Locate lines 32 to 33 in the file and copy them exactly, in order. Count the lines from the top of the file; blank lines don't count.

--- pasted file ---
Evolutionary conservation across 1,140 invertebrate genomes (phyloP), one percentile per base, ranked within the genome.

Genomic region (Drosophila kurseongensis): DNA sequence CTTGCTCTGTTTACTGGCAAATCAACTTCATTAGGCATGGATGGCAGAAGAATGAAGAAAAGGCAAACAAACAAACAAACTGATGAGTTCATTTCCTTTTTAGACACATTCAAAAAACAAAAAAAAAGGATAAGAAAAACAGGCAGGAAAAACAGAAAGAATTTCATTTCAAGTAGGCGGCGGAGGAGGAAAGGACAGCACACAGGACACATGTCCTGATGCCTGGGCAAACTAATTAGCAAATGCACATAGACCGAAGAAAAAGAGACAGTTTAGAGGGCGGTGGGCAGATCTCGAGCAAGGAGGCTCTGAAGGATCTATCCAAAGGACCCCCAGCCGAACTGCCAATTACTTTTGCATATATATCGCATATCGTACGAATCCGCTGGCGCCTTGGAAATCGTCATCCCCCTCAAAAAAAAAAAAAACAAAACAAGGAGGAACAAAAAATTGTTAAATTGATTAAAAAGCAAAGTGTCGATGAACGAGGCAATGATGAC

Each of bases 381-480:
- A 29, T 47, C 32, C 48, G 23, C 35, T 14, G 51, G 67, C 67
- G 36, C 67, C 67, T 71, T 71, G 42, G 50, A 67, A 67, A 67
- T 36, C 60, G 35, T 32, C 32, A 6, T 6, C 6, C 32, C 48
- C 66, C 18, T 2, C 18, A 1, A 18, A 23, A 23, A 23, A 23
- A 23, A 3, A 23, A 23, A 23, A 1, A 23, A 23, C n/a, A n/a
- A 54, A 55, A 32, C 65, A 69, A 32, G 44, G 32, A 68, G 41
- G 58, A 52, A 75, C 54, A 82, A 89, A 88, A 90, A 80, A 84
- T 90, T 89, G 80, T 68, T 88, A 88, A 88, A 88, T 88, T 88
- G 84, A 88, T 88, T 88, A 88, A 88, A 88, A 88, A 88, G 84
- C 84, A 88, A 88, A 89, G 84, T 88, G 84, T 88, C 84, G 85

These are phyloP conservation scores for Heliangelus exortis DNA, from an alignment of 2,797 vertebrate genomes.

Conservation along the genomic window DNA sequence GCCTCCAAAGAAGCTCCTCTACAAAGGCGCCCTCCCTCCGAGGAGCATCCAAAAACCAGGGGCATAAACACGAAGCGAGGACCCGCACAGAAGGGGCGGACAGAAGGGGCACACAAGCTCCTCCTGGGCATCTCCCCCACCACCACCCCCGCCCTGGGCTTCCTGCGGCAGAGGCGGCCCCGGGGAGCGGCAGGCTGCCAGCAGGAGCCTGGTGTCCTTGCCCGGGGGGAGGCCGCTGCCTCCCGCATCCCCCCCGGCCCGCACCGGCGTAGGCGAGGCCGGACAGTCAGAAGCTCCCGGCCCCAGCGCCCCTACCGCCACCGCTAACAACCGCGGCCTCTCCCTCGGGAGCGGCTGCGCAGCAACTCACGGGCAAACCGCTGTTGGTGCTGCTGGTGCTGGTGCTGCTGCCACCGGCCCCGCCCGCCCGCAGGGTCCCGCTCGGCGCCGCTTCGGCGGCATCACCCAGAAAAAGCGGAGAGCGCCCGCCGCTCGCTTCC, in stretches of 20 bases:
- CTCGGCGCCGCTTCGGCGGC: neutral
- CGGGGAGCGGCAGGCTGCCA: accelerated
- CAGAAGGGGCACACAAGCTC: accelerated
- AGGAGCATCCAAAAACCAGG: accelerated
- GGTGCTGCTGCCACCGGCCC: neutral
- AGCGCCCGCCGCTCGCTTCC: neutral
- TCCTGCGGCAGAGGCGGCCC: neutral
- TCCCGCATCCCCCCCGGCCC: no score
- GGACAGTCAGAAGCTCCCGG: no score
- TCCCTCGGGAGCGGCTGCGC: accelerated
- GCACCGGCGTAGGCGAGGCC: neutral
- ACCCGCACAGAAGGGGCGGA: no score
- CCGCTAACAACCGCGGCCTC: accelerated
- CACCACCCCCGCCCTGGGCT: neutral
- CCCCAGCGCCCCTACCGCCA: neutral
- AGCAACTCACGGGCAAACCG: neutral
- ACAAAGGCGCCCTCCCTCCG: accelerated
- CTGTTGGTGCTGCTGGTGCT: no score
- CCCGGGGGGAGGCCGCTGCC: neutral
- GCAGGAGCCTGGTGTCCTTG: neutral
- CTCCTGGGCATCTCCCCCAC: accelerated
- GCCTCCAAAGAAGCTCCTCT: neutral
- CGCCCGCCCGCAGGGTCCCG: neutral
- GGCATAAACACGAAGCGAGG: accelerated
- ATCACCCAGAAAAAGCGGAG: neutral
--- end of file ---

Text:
- ACAAAGGCGCCCTCCCTCCG: accelerated
- CTGTTGGTGCTGCTGGTGCT: no score